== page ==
Exosomes in blood and cancer
Review Article

Exosomes in blood and cancer

Edward R. Sauter

Department of Surgery, Hartford Hospital and University of Connecticut School of Medicine, Hartford, CT, USA

Correspondence to: Edward R. Sauter. 85 Seymour St, Hartford, CT 06102, USA. Email: edward.sauter@hhchealth.org.

Abstract: Exosomes are the smallest of the extracellular vesicles (EVs). They have been detected in a variety of body fluids, including serum and plasma. Exosomes from tumor cells that are found in the circulation (and elsewhere) are enriched in certain intracellular components, including miRNAs. While many small studies document the association of miRNAs, DNA, protein or lipid alterations within exosomes with the presence of a given type of cancer, few if any of these findings have been independently validated. Indeed, there are many gaps in our knowledge of the role of extracellular RNA, DNA, proteins or lipids in cancer detection, prognosis or therapy. Some of the important questions which need to be addressed for a given cancer type include assessing which: (I) body fluid(s) to study; (II) molecular components within a given body fluid to study (RNA, DNA, proteins or lipids contained within and/or outside of EVs); and (III) specific markers within the body fluid fraction provide the most information regarding diagnosis, prognosis, and/or treatment of a given cancer. The most common body fluid analyzed to evaluate the role of exosomes in cancer is blood. Herein we review published findings related to studies that have analyzed exosomes obtained from blood or its components serum or plasma. We also review resources that are available to assist the clinician and scientist wishing to learn more about exosomes. Vesiculopedia and Exocarta are websites dedicated to gathering molecular information on EVs (all sizes) and exosomes, respectively. They contain information on EV content by molecular type (DNA, RNA, protein, lipid) and species from which the EV study originated. The International Society of Extracellular Vesicles and the Journal of Extracellular Vesicles are dedicated to advancing knowledge of EVs. The National Institutes of Health has funding 30 research grants which seek to increase our understanding of extracellular RNA, including that contained within EVs.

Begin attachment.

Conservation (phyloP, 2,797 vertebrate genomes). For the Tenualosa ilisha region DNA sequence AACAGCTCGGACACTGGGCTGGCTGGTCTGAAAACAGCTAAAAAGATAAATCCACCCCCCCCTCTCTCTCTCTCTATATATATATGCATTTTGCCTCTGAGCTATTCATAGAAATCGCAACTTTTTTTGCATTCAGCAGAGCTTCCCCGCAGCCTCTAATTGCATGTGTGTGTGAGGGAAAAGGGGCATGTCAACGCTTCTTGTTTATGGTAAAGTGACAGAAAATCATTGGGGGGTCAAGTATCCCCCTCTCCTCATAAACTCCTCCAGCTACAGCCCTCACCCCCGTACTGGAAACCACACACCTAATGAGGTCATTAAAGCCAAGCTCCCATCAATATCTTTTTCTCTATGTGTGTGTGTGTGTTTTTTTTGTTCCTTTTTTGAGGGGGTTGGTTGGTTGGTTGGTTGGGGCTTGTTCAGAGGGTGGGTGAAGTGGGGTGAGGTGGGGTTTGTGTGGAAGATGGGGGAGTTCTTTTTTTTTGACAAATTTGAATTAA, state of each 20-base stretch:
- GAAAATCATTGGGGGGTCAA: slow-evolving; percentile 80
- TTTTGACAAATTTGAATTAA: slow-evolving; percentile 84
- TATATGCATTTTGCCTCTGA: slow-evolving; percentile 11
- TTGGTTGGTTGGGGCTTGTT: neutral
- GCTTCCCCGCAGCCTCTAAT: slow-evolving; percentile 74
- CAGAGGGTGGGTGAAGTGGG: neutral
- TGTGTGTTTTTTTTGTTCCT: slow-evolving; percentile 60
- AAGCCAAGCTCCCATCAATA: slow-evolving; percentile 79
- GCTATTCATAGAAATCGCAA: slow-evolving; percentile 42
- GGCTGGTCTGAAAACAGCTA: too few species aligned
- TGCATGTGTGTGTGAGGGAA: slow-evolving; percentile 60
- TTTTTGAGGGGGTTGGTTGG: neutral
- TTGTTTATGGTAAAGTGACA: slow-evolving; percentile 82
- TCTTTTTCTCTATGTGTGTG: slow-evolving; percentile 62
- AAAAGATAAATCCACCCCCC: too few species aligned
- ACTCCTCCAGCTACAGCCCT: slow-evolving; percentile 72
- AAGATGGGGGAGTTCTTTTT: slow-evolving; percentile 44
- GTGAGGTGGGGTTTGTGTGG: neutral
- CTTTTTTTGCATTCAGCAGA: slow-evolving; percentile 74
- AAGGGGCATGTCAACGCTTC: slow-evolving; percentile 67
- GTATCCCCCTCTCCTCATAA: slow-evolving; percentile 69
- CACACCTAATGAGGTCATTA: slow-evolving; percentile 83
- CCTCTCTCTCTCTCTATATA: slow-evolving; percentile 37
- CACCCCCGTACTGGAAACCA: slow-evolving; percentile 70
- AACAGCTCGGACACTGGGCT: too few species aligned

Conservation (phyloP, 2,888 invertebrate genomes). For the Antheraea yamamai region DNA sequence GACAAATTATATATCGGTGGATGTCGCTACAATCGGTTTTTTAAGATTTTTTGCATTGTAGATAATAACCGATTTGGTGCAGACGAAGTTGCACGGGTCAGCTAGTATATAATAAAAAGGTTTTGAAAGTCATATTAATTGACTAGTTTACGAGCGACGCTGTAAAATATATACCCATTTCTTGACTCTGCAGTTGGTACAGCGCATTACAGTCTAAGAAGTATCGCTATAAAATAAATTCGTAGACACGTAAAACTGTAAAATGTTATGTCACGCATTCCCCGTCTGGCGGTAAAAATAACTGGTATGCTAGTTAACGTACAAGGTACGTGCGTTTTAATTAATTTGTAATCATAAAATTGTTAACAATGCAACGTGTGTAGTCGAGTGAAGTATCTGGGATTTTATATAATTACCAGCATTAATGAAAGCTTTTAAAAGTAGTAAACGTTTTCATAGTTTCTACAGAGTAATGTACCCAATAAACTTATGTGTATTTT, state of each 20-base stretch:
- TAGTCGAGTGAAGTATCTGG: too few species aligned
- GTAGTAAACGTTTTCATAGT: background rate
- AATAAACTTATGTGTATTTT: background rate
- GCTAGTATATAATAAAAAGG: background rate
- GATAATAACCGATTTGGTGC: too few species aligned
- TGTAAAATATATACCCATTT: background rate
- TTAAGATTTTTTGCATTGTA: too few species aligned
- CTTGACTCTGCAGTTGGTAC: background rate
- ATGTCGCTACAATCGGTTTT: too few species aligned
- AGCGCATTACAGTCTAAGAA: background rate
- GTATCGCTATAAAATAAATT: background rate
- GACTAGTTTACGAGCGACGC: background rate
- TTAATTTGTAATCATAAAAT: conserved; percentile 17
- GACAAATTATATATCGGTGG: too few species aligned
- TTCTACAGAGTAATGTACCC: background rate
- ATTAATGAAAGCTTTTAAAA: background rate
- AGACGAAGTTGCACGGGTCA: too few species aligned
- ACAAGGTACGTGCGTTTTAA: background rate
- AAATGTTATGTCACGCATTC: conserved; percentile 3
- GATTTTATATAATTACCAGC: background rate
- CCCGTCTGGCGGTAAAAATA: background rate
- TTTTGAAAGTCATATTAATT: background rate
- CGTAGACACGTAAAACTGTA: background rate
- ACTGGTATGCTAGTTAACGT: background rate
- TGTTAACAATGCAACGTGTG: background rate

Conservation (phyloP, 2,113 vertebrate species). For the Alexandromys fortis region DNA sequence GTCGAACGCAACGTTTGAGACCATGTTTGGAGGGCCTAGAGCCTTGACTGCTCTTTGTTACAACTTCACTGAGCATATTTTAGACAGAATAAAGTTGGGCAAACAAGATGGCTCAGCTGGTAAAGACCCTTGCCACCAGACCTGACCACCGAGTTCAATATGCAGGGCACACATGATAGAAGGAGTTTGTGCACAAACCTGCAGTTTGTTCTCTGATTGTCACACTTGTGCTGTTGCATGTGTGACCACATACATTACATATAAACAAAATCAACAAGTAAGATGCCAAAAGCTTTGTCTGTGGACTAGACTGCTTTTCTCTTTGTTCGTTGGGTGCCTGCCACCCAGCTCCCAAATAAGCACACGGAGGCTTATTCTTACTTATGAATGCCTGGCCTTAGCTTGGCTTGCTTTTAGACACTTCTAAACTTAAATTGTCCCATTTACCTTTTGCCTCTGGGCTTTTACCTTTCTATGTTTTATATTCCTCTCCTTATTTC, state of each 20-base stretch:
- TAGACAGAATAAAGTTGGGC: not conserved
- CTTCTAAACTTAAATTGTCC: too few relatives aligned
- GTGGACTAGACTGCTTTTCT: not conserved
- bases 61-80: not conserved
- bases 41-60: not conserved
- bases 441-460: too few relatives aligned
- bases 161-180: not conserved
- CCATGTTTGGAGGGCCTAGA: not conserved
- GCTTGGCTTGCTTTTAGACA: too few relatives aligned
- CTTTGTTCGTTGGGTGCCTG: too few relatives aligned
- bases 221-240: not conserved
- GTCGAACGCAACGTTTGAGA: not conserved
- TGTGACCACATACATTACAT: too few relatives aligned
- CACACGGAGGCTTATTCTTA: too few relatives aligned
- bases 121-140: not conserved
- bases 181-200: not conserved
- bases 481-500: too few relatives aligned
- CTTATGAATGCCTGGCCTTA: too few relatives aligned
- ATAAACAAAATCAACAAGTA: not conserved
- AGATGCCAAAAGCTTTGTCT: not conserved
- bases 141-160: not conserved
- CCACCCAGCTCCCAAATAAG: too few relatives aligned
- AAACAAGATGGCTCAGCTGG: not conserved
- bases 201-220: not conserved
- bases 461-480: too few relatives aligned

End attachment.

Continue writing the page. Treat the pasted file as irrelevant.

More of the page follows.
Keywords: Exosomes; blood; cancer

Submitted Jul 18, 2017. Accepted for publication Aug 02, 2017.

doi: 10.21037/tcr.2017.08.13


Of the three types of extracellular vesicles (EVs) (exosomes, microvesicles and apoptotic bodies), exosomes are the smallest (1). They are formed by inward budding, and released into body fluids after fusion with the cell membrane. Exosomes contain proteins, DNA, mRNA, miRNA, and lipids (1). There are a variety of proteins common to all exosomes, such as CD9, CD63, CD81 and CD82, as well as proteins specific to exosomal cell of origin, and whether the cell of origin is diseased or healthy (1).

A variety of studies document that tumor derived exosomes promote tumor development and progression. Exosomes from colorectal cancer (CRC) cells (2), gastric cancer cells (3), and liver cancer cells (4) have increased levels of proteins and/or mRNAs that promote endothelial cell proliferation. In response to hypoxia, tumor cells increase the release of exosomes to facilitate tumor angiogenesis (5). Tumor derived exosomes facilitate immunosuppression (6), and increase the resistance of cancer cells to treatment (7).

It has been estimated that exosomes can carry up to approximately 500 miRNAs. The estimated carrying capacity is about 10,000 nucleotides per exosome (8), enough for about 500 miRNAs. The concentration of exosomes in serum or plasma has reported to range from 0.88×108 to 13.38×108 exosomes/mL (9).

Tracking exosomes in body fluids

It is known that exosomes released from a cell into a body fluid can be taken up by another cell at distance from the cell of origin. The authors wished to trace the fate of exosomes and other EVs in body fluids (10). To do this, they tagged CD63, a protein highly expressed on EVs, with green fluorescent protein (GFP). CD63-GFP was found on EVs in rat serum, milk and amniotic fluid. CD63-GFP EVs in the serum were taken up by rat embryonic fibroblasts in culture. The authors suggest the model could be used to better understand intercellular transfer of exosomes and other EVs, as well as mother-child EV transfer.

Exosomal pan-cancer marker?